The cardiovascular system’s ability to deliver oxygen to all parts of the body is among its most important functions. When blockage occurs preventing this critical task, there are serious results. Ischemia refers to decreased circulation. The body’s mesenteric organs include the intestines, liver, stomach and colon. Mesenteric ischemia describes blockage in blood vessels that prevents the proper amount of oxygen from reaching these organs. Not only can ischemia prevent blood from flowing into the organs, it can restrict blood from leaving the intestines, creating swelling a bleeding. This is known as mesenteric venous thrombosis.
Chronic mesenteric ischemia affects the small and large intestines. The ischemia builds up over time and can be treated accordingly. Acute mesenteric ischemia can be sudden and is considered an emergency to be treated immediately. Both have a major impact on the functioning of these organs and quality of life.
Causes of mesenteric ischemia and mesenteric venous thrombosis
The common cause for chronic mesenteric ischemia is atherosclerosis or hardening of the arteries. Plaque, caused by a buildup of fats and other substances, builds up on the artery walls, blocking proper blood flow. The arteries narrow and stiffen as a result.
Atherosclerosis may cause acute mesenteric ischemia but other issues also contribute to it. They include a dislodged blood clot caused by heart attack, arrhythmia or congestive heart failure. High blood pressure, clotting issues caused by kidney failure, heart failure or shock are also causes. Certain illegal drugs, such as cocaine and methamphetamine, may also cause acute mesenteric ischemia. An immune system disorder called antiphospholipid syndrome (APS) that causes blood clots can be another contributing factor.
Mesenteric venous thrombosis can be caused by pancreatitis, ulcerative colitis, Crohn’s disease or diverticulitis. Abdominal infection and trauma to the abdomen also create it, as does the use of certain medications that increase the risk of clotting.
Severe stomach pain, sometimes accompanied by nausea, diarrhea, or vomiting, is the most common symptom of acute mesenteric ischemia. This could be caused by a travelling blood clot and should be treated immediately.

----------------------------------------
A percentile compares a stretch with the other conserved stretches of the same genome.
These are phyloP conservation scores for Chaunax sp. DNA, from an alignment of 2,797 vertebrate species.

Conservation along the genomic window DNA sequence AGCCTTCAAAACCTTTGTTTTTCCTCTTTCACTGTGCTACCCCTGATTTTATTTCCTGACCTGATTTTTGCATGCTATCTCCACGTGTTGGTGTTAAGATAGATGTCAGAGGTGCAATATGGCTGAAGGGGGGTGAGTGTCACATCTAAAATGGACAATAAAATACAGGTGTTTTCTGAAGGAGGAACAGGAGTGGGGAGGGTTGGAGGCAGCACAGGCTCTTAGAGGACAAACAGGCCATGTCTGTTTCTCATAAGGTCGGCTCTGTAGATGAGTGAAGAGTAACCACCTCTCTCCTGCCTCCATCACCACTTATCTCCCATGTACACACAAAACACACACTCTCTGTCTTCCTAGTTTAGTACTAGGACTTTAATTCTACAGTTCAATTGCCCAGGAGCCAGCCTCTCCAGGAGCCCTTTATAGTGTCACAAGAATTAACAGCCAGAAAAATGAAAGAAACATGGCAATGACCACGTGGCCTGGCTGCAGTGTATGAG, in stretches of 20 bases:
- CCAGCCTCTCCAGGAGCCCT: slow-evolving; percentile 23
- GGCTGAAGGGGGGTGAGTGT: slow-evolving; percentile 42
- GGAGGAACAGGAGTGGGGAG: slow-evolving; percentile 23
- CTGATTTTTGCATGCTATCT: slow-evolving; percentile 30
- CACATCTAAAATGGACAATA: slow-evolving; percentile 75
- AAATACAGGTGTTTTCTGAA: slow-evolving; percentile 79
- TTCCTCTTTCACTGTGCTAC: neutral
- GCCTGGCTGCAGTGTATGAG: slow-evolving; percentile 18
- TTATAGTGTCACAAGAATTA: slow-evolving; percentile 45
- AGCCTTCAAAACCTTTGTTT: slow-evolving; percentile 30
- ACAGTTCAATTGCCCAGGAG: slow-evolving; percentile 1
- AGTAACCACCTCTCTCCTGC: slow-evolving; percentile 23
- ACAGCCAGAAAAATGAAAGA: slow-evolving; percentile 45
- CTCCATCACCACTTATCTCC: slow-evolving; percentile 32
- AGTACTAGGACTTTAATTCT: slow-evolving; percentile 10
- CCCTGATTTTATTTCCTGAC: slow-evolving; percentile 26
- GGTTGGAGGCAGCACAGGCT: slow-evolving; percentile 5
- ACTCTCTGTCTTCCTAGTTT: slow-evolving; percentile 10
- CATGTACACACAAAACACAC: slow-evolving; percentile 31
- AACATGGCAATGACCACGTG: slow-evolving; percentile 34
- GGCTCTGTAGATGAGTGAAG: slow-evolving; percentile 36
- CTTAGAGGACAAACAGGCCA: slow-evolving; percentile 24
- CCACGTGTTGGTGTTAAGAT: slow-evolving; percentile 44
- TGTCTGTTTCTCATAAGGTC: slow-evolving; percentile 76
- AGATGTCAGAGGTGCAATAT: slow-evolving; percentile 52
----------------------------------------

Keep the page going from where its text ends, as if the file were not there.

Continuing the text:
With chronic mesenteric ischemia, stomach pain is sometimes felt between fifteen minutes and one hour after eating. The pain occurs after each meal and can last for up to two hours. Nausea, diarrhea, flatulence or vomiting may also occur, along with the pain. Because of the discomfort of post-meal pain, weight loss may be noticeable because the individual may avoid eating.
Symptoms of mesenteric venous thrombosis can not only include abdominal pain, diarrhea, nausea and vomiting, but bloating and fever may also occur. Gastrointestinal bleeding is also a characteristic.
Diagnosis and treatment
A vascular surgeon may diagnose mesenteric ischemia by several methods. A blood test indicating increased white cells could indicate it. Imaging methods, including Doppler ultrasound, CT angiogram and MRI can also identify problems with the arteries and the intestines.
A diagnostic angiogram is more invasive but may be necessary to properly identify mesenteric ischemia. A thin tube is inserted that will allow dye to be inserted into the aorta and the arteries. The dye can track the flow of blood through the arteries and will reveal any blockage.
Treating acute mesenteric ischemia is usually an emergency procedure with the goal of dissolving a clot through thrombolytic therapy or surgery. If part of the intestine has been damaged by decreased blood flow, it may require removal.
Treatment of chronic mesenteric ischemia can include pain medication, balloon angioplasty or stent, or bypass surgery.
Mesenteric venous thrombosis treatment can include blood thinners for three to six months or longer, if a blood clotting disorder is determined. If a bowel shows signs of damage, surgical removal could be required.
To learn more about mesenteric ischemia and treatment options, log on to vascularhealthclinics.org.